10 10 Jim Thomas - LBL Results We have surveyed 3 ladders We know the mean displacement of each wafer from its ideal location and rotation angle wrt ideal –Typically, the first wafer is far from the ideal location –Other wafers are usually very close (10 or 20  m) Z location of the center of each wafer is strongly dependent on location on ladder due to gravity sag dX dY dZ Rot(Rad) ResX0.009 ResY0.008 ResZ0.079 dX dY dZ Rot(Rad)0.000 ResX0.005 ResY0.007 ResZ Degree Face Down Face Up Bend in the “strong” direction at 90 Degrees

11 11 Jim Thomas - LBL Folded Wafers Curiously, most of the wafers are also “bent” in the middle –9 point survey so the bend is probably a smooth curve –Perhaps due to gravity sag during gluing on the ladder?

12 12 Jim Thomas - LBL Summary Data looks good –Reproducible –Accurate to at least 20  m … probably better –Survey procedures seems robust and reliable –Data formats are well defined and easy to use We have located two the errors in documentation –Targets top and bottom of “box” are 780  m off the box –Targets left and right are  m off the edges of the box Wafers are not in the theoretically designed position –X,Y misalignments up to 0.5 mm (usually first/last wafer on ladder) –Wafers are bent or folded. Of order 200  m Is this important? –Z displaced from neutral position by gravity 50 to 150  m Is this important? If so, will have to calculate the sag for each orientation on OSC

13 13 Jim Thomas - LBL Backup Slides

14 14 Jim Thomas - LBL Software proposal void GetHit( Int_t &nPa, Int_t &nNb, Int_t &Wafer, Int_t &Ladder ) { // Get and return nPa, nNb, Wafer number and Ladder number // nPa is the strip number on the P side, nNb is the strip number on the N side } void xyzLadder( Float_t xWafer, Float_t yWafer, Int_t Wafer, Int_t Ladder, Float_t xLadder[] ) { // Convert from local wafer coordinates to ladder coordinates // Compensate for rotation and bend of wafers but do not correct for gravity or phi (yet) } void xyzOSC( Float_t xLadder[], Int_t Wafer, Int_t Ladder, Float_t xOSC[] ) { // Convert from Ladder coordinates to OSC coordinates // Compensate gravity and phi location effects on OSC } void xyzSTAR( Float_t xOSC[], Float x[] ) { // Convert from OSC reference frame to STAR reference frame } Int_t xyWafer( Int_t nPa, Int_t nPb, Float_t &xWafer, Float_t &yWafer ) { // Convert hits on strips to local X,Y coordinates on the wafer // Wafer has 768 strips on each side of the wafer (starting from 1) Float_t Slope = ; // Slope of the strips on the wafer (Radians) Float_t Pitch = 95.0 ; // Distance between strips along the Y axis (microns) Float_t Width = ; // Width of active region on wafer along X axis (microns) if ( nPa == 0 || nPa > 768 ) && (nNb == 0 || nNb > 768 ) return 0 ; if ( nNb == 0 || nNb > 768 ) { xWafer = 0.0 ; yWafer = (768-1)*Pitch/2.0 - Slope*Width/2.0 - (nPa-1)*Pitch ; } else if ( nPa == 0 || nPa > 768 ) { xWafer = 0.0 ; yWafer = (768-1)*Pitch/2.0 - Slope*Width/2.0 - (nNb-1)*Pitch ; yWafer *= -1.0 ; } else { xWafer = (768 - (nNb + nPa) + 1) * Pitch / (2.0*Slope) - Width/2.0 ; yWafer = (nNb - nPa) * Pitch/2.0 ; } return 1 ; }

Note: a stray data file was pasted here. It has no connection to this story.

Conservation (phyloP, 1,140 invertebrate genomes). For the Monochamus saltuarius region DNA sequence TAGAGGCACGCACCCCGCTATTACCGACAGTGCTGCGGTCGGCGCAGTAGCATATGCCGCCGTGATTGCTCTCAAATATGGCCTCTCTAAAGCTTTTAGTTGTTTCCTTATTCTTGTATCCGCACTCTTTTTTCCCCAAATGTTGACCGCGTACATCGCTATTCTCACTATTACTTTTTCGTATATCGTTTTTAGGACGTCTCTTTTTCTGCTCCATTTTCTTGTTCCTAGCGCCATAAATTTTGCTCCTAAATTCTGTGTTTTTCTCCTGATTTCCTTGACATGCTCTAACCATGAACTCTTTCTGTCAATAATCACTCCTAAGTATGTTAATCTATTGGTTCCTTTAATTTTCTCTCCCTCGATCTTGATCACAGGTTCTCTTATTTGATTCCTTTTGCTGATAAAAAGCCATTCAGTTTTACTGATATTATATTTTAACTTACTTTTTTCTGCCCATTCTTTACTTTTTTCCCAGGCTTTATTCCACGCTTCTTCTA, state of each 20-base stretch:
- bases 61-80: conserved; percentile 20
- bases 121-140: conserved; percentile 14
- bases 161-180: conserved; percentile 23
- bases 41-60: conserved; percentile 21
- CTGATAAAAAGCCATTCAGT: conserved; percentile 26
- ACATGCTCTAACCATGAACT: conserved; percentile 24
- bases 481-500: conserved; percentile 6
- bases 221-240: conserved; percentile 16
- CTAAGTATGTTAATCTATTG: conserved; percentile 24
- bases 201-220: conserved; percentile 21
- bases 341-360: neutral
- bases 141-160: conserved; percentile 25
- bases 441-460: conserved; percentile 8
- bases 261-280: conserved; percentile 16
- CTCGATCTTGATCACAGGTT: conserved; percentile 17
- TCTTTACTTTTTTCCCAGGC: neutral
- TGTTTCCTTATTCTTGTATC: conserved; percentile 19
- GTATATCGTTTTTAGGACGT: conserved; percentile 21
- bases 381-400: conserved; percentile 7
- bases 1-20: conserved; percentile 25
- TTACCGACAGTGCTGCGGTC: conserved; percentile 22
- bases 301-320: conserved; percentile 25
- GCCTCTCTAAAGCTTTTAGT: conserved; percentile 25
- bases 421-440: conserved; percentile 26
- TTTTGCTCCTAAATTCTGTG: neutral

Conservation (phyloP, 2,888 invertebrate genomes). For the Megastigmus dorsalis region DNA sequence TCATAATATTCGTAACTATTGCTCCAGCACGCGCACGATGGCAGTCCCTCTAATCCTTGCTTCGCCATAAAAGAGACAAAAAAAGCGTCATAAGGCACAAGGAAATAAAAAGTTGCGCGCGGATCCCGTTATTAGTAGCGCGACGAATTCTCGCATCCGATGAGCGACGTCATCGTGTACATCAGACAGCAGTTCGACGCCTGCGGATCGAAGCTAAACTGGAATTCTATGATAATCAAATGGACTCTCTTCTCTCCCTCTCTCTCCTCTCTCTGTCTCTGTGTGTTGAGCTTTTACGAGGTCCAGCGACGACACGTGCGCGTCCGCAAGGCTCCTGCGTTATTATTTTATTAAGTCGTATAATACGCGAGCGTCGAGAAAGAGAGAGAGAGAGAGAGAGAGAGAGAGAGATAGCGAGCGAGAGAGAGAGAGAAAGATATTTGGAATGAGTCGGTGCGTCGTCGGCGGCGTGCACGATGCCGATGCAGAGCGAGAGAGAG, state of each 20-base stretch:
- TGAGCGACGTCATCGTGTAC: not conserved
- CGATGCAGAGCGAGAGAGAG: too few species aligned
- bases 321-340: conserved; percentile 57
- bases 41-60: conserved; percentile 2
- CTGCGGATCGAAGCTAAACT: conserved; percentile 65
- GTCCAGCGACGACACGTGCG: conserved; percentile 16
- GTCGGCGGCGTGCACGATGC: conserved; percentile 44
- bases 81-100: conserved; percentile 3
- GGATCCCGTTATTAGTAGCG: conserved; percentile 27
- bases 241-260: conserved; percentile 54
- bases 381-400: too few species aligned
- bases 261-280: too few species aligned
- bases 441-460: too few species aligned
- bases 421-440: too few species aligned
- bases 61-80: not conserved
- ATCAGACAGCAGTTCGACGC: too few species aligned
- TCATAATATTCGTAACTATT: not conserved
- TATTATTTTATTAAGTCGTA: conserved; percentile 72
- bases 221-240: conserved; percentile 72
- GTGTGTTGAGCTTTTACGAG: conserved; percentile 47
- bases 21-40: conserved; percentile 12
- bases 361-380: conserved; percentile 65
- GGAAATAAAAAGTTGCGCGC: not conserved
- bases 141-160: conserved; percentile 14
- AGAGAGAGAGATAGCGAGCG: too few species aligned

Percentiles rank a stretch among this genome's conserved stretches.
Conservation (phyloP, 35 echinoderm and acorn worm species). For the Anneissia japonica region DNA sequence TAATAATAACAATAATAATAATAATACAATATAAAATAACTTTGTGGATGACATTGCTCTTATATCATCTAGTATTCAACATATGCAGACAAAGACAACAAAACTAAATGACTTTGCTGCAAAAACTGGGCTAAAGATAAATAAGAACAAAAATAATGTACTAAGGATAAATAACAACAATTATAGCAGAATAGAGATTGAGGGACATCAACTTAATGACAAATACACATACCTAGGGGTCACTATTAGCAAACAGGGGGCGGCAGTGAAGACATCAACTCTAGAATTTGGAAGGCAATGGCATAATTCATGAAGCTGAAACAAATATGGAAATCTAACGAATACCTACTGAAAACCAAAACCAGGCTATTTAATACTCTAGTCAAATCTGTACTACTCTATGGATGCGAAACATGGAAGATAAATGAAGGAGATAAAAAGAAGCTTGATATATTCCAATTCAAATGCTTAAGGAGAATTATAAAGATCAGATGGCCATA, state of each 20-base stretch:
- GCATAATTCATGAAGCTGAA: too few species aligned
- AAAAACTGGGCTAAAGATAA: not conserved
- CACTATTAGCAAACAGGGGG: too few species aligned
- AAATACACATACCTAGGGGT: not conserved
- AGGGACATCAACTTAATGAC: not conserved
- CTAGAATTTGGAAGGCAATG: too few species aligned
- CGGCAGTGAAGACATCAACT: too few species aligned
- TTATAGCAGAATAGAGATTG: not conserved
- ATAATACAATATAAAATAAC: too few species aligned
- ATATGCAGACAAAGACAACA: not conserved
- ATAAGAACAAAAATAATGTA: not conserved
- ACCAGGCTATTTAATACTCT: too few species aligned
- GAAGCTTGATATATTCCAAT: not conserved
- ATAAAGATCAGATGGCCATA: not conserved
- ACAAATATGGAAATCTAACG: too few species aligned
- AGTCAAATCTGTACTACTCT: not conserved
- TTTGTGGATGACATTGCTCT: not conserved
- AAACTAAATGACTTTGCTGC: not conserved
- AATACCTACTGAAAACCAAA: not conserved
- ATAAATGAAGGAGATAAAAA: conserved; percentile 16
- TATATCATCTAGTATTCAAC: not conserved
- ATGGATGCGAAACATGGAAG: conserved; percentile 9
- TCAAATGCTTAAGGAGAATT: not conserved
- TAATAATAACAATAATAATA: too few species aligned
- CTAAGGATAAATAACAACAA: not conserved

15 15 Jim Thomas - LBL 4.2 Meters ~ 1 Meter The SSD: Alignment Review Jim Thomas Lawrence Berkeley Laboratory The SSD

16 16 Jim Thomas - LBL The Lorentz Force affects the SSD Lorentz effect : –Trajectory of electrons/holes are modified due to the combination of the STAR magnet B-field and the SSD wafer E-field (vxB) Observation from data : –Shift in direction of the order of 200  m depending on the B-field orientation. –Oops. Not all shifts explained by sign and Mag of B. (?) Jonathan Bouchet

17 17 Jim Thomas - LBL Lorentz Effect Corrections … already in code Values from CMS  L = 21° for electrons and  L = 8° for holes T =280 K and V bias = 40 V Normalized to STAR B-Field d = drift distance along the E-field ( d =150 microns, half-thickness of the wafer)  x = 12  m for electrons  x = 4.2  m for holes  e = 4.4   h = 1.6  Thus the anode and cathode strips will experience different distortions on the two sides of the detector. When reconstructed, this leads to a distortion in the Z direction approximately equal to tan(  e -  h )*d / tan(  ac ) or about 210  m. Jonathan Bouchet